As editor at Free-eBooks.net, book reviews come across my desk daily. Sometimes there are such good reviews that our authors respond to them personally. Sometimes there are some really bad ones and our authors end up asking us to remove them because they detract from the overall experience. It got me thinking about what makes a review good, or bad.

You may not be a writer yourself, but that doesn’t mean you can’t go with me on this journey.

Creating is something we can all relate to. We all do a little creating every day within our daily routine. Whether it be that little deviation in tonight’s dinner recipe or the job we did mowing the lawn yesterday afternoon. There is creativity in everything we do. Creativity is simply injecting a little of your own taste or preference into an inanimate object or process. When you do insert that bit of you into what you’re doing, it’s gratifying to hear those around appreciate it. If you are experimenting and are still unsure whether you need to tweak your recipe or your lawnmower blade height some more, you want some constructive criticism as well.

When your daughter tells you last night’s dinner was “Yuck!”, that doesn’t much help you determine how to un-“Yuck!” it. Even if she says it’s “Yummy!”, you want details about what makes it work or not work. If it’s bad, you want to know how to fix it and if it’s good, you want to know that too. Constructive criticism is commentary that tells you exactly what is wrong or right with your creation so you can make it work again and again and again, or you can fix it so that it works.

Loved it” is nice to hear when you’ve written a book, but “Loved how the hero is always struggling with his morality while trying to find the killer. It gives the whole story a rounded feel.” is much better. “There were so many characters in this book that it was hard to keep up with all that was happening.” is good too because now you know what you need to fix.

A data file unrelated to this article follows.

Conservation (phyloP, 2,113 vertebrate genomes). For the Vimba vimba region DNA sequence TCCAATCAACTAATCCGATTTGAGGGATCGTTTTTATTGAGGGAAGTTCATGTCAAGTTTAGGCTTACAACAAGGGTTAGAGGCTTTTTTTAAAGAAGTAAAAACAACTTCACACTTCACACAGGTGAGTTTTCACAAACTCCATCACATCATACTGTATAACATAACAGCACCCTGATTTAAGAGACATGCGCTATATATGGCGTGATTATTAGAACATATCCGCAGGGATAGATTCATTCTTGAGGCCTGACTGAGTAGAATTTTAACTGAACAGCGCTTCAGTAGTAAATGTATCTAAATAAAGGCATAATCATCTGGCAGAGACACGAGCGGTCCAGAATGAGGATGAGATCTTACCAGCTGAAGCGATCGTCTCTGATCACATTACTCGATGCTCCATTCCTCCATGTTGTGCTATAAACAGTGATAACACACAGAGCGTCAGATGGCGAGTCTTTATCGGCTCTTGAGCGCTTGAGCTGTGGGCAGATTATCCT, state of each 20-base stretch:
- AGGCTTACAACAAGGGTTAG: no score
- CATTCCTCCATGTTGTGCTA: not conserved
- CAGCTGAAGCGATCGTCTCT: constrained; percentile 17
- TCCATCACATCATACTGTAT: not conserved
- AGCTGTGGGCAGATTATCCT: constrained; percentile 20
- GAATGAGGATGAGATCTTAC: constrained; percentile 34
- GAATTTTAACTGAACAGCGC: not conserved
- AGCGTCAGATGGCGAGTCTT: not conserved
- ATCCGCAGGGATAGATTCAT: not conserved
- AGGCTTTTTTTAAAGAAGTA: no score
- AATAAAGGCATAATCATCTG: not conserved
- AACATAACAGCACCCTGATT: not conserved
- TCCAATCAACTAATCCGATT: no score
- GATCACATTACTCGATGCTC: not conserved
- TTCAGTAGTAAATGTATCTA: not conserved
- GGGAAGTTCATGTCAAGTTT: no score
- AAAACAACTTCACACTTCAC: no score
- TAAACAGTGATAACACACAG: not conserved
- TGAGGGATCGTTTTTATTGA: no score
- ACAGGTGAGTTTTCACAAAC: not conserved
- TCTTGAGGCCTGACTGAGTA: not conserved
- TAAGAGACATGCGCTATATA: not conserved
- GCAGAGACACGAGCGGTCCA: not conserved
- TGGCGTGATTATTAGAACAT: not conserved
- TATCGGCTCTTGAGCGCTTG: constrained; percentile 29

When reviewing books, keep other readers in mind too: “If you like mind-bending horror, this book is for you. Every page turn was like waking up from a new nightmare.” or “This story tore at my heart. Romance novels always do. This one had me crying and laughing all through it.” are reviews that are likely to draw a new reader in as well as letting the writer know what worked for you in the story.

So the next time you want to write a review, think about what works for you and what doesn’t and tell us (the readers and the writers) a little bit about both: “I loved this book. Every page turn was a new nightmare for me. Detective Brandon was either fighting with himself and his demons or he was finding something new and horrific left by the killer. An entertaining read for horror lovers.”

Publishing at Free-eBooks.net? Here are some best practices for you!

Are you thinking of publishing with us and wondering what we advise on how to get listed in our library? There are a number of things to keep in mind when publishing with Free-eBooks.net.

The first thing to consider are the editorial guidelines outlined in detail here at http://www.free-ebooks.net/editorial.html. To briefly summarise:

  1. You must be the legal copyright owner of the work and all material contained in it and be prepared to offer up proof of same to us should we require it.
  2. If you have a non-fiction work that is less than 60 pages, and it has really good content and isn’t stuffed with affiliate links, you are a shoe-in. (Note: This rule may be waived for certain non-fiction works, such as religious essays, or medical treatises.)
  3. Absolutely no articles, presentations, reports, press releases, sales letters, or brochures.
  4. No pornography, obscene, or defamatory content.
  5. Must be grammatically sound.
  6. No overly promotional content; i.e. affiliate links, advertisements, etc. **
  7. No excerpts, previews, or incomplete works. **

** Regarding points 6 and 7, we do have specialised sections for excerpts and for marketing-related eBooks, but there is an additional fee associated with being listed in those sections.

Aside from those rules, there are some unwritten guidelines that we may not have been as clear about before.

Please do submit .DOC files. We love .DOC files because it means we can convert to PDF, Mobipocket, and ePub formats far more easily and cleanly. Using PDF files notoriously gives us badly formatted Mobipocket and ePub formats and we want to have the very best conversions for you.